About Sally Rubenstone

Sally Rubenstone knows the competitive and often convoluted college admission process inside out: from the first time the "C" word comes up at the dinner table, until the last duffel bag is unloaded on a dorm-room floor. She is the co-author of Panicked Parents' Guide to College Admissions; The Transfer Student's Guide to Changing Colleges; and The International Student's Guide to Going to College in America. Sally has appeared on NBC's Today program and has been quoted in countless publications, including The New York Times, The Washington Post, USA Weekend, USA Today, U.S. News & World Report, Newsweek, People, and Seventeen. Sally has viewed the admissions world from many angles: as a Smith College admission counselor for 15 years, an independent college counselor serving students from a wide range of backgrounds, and the author of College Confidential's "Ask the Dean" column. She also taught language arts, social studies, study skills, and test preparation in 10 schools, including American international schools in London, Paris, Geneva, Athens, and Tel Aviv. As senior advisor to College Confidential since 2002, Sally has helped hundreds of students and parents navigate the college-admissions maze. In 2008 she co-founded College Karma, a private college consulting firm, with her College Confidential colleague Dave Berry, and she continues to serve as a College Confidential advisor. Sally and her husband Chris became first-time parents 18 years ago at the ripe old age of 45. Now, as her son Jack makes his college plans, Sally is trying hard to practice what she has been preaching to others for nearly three decades!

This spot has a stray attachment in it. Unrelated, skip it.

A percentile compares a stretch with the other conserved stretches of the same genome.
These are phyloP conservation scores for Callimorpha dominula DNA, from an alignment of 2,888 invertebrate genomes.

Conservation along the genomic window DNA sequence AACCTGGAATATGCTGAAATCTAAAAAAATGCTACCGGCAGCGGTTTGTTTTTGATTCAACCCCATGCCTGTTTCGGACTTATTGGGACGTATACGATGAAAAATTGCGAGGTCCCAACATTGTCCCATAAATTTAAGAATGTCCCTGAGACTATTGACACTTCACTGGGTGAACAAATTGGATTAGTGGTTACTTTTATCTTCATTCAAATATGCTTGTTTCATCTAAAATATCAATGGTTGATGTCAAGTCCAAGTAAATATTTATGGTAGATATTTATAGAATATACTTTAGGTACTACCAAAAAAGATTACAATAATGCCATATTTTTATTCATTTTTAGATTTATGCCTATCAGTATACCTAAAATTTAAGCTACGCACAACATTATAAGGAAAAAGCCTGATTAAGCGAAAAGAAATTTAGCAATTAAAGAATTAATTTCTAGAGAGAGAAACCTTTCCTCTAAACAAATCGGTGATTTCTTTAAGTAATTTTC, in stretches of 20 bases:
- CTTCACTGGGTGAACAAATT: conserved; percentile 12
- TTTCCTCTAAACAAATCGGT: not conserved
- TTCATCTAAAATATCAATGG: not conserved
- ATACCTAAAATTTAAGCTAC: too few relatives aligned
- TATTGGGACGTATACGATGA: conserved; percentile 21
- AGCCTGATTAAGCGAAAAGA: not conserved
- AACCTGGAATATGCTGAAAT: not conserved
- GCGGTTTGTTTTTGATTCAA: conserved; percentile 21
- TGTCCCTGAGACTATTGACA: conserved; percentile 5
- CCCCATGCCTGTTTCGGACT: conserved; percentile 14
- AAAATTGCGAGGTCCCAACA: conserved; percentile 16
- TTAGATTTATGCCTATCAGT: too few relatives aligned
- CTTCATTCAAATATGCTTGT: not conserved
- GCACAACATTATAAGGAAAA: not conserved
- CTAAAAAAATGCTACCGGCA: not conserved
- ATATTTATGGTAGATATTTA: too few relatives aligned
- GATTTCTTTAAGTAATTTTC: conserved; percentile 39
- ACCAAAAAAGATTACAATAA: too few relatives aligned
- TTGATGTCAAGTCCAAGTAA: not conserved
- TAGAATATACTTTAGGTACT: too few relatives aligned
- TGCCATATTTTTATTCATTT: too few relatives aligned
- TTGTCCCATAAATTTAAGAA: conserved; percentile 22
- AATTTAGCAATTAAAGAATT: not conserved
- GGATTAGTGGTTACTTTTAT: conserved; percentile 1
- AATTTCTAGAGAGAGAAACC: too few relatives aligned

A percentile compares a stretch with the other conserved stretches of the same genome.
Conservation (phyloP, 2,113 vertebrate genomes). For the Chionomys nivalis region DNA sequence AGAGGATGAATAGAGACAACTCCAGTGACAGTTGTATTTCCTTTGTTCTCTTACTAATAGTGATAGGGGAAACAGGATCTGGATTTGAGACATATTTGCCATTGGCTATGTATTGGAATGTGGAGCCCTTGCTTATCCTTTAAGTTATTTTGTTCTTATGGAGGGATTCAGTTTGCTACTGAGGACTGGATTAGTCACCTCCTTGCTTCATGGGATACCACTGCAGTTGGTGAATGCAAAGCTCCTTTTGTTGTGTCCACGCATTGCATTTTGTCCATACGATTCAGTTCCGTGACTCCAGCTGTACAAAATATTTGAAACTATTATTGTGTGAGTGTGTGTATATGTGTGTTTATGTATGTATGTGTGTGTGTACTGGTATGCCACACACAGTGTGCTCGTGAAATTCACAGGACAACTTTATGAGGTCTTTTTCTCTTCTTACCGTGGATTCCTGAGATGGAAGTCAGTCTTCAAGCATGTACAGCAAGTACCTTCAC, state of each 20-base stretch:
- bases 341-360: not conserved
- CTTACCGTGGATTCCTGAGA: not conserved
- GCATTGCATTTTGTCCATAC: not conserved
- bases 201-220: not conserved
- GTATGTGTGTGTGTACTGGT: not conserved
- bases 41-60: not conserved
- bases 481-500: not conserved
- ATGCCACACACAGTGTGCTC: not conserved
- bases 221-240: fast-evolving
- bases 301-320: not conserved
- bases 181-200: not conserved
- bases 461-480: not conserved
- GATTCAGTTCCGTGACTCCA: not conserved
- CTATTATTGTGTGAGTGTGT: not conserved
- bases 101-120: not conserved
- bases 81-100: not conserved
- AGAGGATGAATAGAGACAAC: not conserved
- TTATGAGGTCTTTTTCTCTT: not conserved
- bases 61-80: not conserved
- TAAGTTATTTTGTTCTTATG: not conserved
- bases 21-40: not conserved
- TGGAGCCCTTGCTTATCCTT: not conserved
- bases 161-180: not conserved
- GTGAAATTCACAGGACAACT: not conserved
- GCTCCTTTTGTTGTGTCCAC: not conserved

How Do I Get MIT Brochures?

Question: I am asking for an AVID project. We are to research a certain college outside our state (California) with a partner. I am in middle school currently and for our project, we think an effective way to gain such information is to receive informational brochures regarding the college. How would we receive such brochures…

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Stanford Med Despite an F and a W?

Since I’ve started college my grades aren’t that bad. I’ve passed almost all my classes with As and one B. However, during my freshman fall semester of college my grandfather unfortunately passed away and with my culture/religion I actually had a role to play in the funeral. Anyways, my professor FAILED me for that course…

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